Microsoft IIS 10.0 – Installing HTTP/2 on IIS 10.0

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In this recipe, we are going to set up HTTP/2 and enable the logging option through IIS 10.0. We will also cover how and where we can perform the necessary changes in the registry.

Let’s cover the installation and configuration in detail.

Getting ready

To step through this recipe, you will need a running IIS 10.0 server and an administrator account, which will be used to make changes in IIS 10.0 and Windows Registry.

How to do it…

  1. Open Server Manager on Windows Server 2016. Click on the Tools menu and open IIS Manager.
  2. Click on the IIS server ( WIN2016IIS); you will get the feature view. Find out the Logging setting, as shown in the following figure. You can configure it using Logging on your web server or website to record information about HTTP requests and errors. The information in your log can help you troubleshoot or optimize your website.
  1. Double-click on Logging. You will see in the next figure that Site is selected as the default log file type, and the Log File format is W3C, with a lot of fields as options.
  1. Logging configuration steps help us trace log files and check website access through HTTP or HTTP/2.
  2. As shown in the figure, One log file per Site means each website has its own log file. Hence, it will be easy to use the log file information. We have an option to select the log file for the server, so it will create one log file for your server. This means that if you have hosted many websites per server and you have one log file for that site, it could be very difficult to trace the log information. That’s why we have selected site-wise log files–there are a lot of options available in W3C logging fields to identify using Hostname, IP address, and port as well as Client IP address, and so on. We’ve just verified our recommended selection.



  1. Now you have the option to choose a log file Format; the default selected is W3C. Now we have to enable one of the protocols.
  2. Click on the Select fields… option, and you will get the W3C Logging Fields window, as shown here:
  1. You have to mark the checkbox for Protocol Version. Protocol Version will generate the log file entry for HTTP/1.1 and HTTP/2. Server Request will generate a site-wise log file for the website and also log the protocol version to the log file as per the client’s requested protocol version. You can see the details of this log at C:\inetpub\logs\LogFiles.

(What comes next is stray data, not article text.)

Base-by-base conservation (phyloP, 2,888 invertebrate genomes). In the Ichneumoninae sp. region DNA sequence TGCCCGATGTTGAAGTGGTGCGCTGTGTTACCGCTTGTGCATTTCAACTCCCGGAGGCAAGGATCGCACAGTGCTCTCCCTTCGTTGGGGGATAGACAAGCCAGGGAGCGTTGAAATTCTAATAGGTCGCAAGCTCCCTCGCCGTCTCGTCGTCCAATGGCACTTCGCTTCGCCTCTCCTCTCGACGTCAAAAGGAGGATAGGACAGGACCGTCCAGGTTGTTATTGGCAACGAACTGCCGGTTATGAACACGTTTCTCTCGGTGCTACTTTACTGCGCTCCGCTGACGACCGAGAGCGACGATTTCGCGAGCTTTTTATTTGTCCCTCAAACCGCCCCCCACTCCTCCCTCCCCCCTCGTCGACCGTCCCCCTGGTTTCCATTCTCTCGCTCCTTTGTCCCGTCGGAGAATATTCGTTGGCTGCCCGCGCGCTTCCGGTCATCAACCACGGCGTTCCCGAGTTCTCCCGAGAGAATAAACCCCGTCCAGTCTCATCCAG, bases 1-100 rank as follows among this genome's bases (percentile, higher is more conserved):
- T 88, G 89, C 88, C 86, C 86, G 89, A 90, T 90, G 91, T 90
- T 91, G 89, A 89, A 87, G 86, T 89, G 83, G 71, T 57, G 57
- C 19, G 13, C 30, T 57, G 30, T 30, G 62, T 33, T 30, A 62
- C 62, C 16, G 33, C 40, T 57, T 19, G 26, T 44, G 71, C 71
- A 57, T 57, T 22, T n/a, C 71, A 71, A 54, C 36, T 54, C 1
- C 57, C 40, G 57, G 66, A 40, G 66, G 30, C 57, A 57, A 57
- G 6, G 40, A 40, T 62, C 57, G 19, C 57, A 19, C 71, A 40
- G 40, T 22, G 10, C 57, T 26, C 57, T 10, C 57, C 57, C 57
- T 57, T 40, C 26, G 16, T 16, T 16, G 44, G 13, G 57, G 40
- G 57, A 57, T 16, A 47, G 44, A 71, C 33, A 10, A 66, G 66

1. Now we have to make a registry entry for HTTP/2. Internet Explorer is connected to IIS Server over TLS, which negotiates HTTP/2 via TLS extensions, so you do not need to make any changes on the server side. This is because the h2-14 header specifying the use of HTTP/2 Draft 14 is sent by default over TLS .

The protocol version option, which we checked, will generate the log file for website access with either the HTTP or HTTP/2 protocols.

  1. Command Prompt, type regedit as shown in the screenshot, and press Enter. Make sure Command Prompt is running with administrator authentication by right-clicking on its icon and selecting the Run as Administrator option.
  1. It will open the Windows registry editor:
  1. Expand the HKEY_LOCAL_MACHINE registry key, the SYSTEM folder, the CurrentControlSet folder, and the Services folder in succession. Expand HTTP and select the Parameters folder.
  2. You have to create a new registry entry QWORD value named DuoEnabled inside the Parameters folder. Right-click on the Parameters pane and create a QWORD entry:
  1. You can see a value named DuoEnabled with value data 1. Select Base as Hexadecimal. Click on OK.
  1. Close the Registry Editor and reboot.
  2. You have successfully completed the setup of HTTP/2.

How it works…

In this recipe, we first opened IIS Manager and set up logging settings to trace the website access log. Logging is nothing but writing information about website activity to a log file. We enabled the protocol version, which will help us get website-access activity information regarding HTTP and HTTP/2.

We then opened Registry Editor and made an entry called DuoEnabled, which will work for the HTTP/2 protocol.

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